The election of Sonja Arrington to Erie City Council in November and the death of Erie County Councilman Phil Fatica on Dec. 6 could lead to dynamic shifts on both councils in the year to come and beyond. As evidenced by Arrington’s victory in the May Democratic primary, which ensured her a seat on City Council by virtue of an uncontested race in November, the public seems relatively open to a change of tone on Erie City Council. The congenial atmosphere on Erie County Council, however, will be something County Council will seek to maintain as they accept applications from people wishing to represent the county’s first district.
City Council has been locked in a staring contest with the mayor’s office for most of Erie Mayor Joe Sinnott’s last term. If there’s dialogue, it’s been quiet. If there’s change, it’s been subtle. Many on the current council long to occupy the fifth floor of City Hall in 2018, but that hasn’t seemed to motivate them to act in exceptional ways on behalf of the city they serve. Few of them hold serious prospects.
Veteran councilman and public school teacher Bob Merski has been less than modest about his intentions to run for mayor in 2017. And why not? His time is now. In a city where the incumbent is rarely challenged, Merski, now 40, could ride three terms as mayor into an early retirement. But like all politicians who have long staked their claim on an executive office, Merski has an almost Clintonian aversion to political risk. As the city prepares to close out the Sinnott years, a period of guarded and disciplined stewardship despite mounting crime and economic problems, such safe calculation could be Merski’s undoing rather than the cushion he needs to pad his landing in 2017.
Council president Dave Brennan also looks like a contender. His recent challenge to the Mayor’s proposed budget in the face of mounting crime and economic problems drew praise from those expecting innovative solutions from City Hall. As Erie Times-News columnist Pat Howard concluded, Brennan’s proposal to move $300,000 from administrative departments to public safety “smacks of pragmatism, not politics.”
And although he’s not talking about being much more than Councilman Brennan, there’s a “draft Brennan” air about that’s hard to ignore. His leadership on City Council and commendable relationship with Erie County Council positions him well for higher office. The Brennan and Breneman alliance that’s formed around a rails-to-trails plan for the 19th Street corridor smacks of the “Rick and Rick” show that came to town in 2001, when Ricks Filippi and Schenker were elected as city Mayor and County Executive, respectively. To be clear, this doesn’t mean Breneman is looking to take on incumbent County Executive Kathy Dahlkemper in 2017, when she will run for reelection. But it’s clear that the two-B alliance has the potential to politically elevate both men.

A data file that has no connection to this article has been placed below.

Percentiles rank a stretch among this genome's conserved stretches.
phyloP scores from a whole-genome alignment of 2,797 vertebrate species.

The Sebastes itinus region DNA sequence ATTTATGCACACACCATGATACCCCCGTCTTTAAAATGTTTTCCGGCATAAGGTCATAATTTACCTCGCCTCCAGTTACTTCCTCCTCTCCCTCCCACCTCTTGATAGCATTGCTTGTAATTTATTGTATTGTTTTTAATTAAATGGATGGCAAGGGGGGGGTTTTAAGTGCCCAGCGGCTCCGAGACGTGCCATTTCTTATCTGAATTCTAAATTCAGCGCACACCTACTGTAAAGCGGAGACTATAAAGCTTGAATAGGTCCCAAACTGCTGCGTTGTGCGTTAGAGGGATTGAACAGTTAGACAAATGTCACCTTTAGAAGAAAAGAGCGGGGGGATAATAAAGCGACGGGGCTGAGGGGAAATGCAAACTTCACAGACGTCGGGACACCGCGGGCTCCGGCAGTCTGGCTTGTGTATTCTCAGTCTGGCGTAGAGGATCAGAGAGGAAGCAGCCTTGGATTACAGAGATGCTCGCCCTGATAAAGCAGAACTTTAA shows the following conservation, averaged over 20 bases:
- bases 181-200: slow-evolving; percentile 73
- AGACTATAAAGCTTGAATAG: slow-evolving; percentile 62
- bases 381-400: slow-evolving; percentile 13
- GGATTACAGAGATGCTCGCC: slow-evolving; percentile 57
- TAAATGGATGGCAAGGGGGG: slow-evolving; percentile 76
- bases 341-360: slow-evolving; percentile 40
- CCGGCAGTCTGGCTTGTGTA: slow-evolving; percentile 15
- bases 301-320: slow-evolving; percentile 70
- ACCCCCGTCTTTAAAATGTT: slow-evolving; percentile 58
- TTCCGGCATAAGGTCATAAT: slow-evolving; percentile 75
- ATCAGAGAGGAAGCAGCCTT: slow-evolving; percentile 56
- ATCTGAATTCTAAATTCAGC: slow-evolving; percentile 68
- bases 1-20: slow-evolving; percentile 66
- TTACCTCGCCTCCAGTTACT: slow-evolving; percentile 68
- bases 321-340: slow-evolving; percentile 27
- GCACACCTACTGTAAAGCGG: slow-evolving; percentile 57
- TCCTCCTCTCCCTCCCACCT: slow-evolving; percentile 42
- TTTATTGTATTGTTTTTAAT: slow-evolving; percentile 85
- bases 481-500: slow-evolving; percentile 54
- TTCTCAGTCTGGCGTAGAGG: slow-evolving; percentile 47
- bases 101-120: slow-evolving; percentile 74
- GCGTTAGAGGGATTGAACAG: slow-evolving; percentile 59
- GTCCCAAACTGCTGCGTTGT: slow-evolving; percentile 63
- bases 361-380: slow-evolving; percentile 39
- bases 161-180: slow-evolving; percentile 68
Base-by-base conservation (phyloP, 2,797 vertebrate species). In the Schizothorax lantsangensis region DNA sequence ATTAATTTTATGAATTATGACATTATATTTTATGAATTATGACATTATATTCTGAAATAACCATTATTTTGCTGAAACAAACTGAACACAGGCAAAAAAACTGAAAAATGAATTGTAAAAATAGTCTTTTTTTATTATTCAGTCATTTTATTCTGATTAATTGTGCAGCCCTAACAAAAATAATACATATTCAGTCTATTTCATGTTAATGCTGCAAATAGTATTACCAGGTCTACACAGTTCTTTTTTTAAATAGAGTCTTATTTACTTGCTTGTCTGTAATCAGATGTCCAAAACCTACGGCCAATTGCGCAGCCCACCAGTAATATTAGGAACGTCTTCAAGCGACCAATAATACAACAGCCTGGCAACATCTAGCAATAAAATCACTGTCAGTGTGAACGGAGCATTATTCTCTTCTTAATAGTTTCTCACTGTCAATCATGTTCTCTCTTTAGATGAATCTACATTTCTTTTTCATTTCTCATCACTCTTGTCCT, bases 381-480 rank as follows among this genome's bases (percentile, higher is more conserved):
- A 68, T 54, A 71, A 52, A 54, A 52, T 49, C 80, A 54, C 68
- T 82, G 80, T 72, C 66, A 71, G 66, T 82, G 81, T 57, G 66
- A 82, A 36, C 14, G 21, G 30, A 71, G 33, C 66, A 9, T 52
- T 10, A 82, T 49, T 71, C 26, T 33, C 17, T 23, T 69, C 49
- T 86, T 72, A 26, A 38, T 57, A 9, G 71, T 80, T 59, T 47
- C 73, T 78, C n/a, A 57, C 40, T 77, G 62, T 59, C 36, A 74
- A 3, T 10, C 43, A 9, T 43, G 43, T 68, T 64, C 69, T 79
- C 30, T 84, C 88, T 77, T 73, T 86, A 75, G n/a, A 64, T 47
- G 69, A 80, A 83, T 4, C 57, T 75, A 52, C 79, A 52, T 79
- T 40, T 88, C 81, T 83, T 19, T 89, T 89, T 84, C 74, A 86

Arrington’s tenure on City Council may bring out the best in both Merski and Brennan. Her motivations and objectives come from a different place. The hardship of losing her son to gun violence in 2010, her anti-poverty agenda, and her detachment from the political vestiges of generations past allow Arrington to speak to and influence council in ways unseen in recent terms.
No doubt, Arrington is politically green. But if she brings to council the fervor and commitment to learning as much as leading – just as her predecessor Jessica Horan-Kunco did when first elected in 2003 – Arrington could be a powerful looking glass for Erie’s elected class.
County Council faces a different issue. Phil Fatica was generally well liked – if not loved – by almost everyone with whom he made contact. He was a friend to the Erie Reader and always willing to take a call or point us in the right direction when we were in need of a compass. He was an educator and local television personality, and the skills he developed in those roles made him one of the most approachable and pragmatic politicians Erie has known. For those reasons and more, there was little dissension in the ranks of County Council during Fatica’s tenure, and when there was it generally went unseen. He fueled no fires.
There is no substitute for Phil Fatica, but someone must occupy the seat he held. Personality will play as much of a role as experience in making that selection. It will require someone who is complementary to, but not necessarily compliant with, the current power dynamic of that body.
The new year will be a prelude to a defining moment for the future of the Erie region: the elections of 2017. The battles fought and the lessons learned will shape the next generation of leaders, winners, and losers.
So if the close of 2015 is in need of a theme, Bob Dylan’s notion that “everybody is making love or else expecting rain” would do just fine. But unlike that tale of woe, let us hope our good samaritans aren’t preparing for the carnival down on desolation row.
Jim Wertz can be reached at jWertz@ErieReader.com, and you can follow him on Twitter @jim_wertz.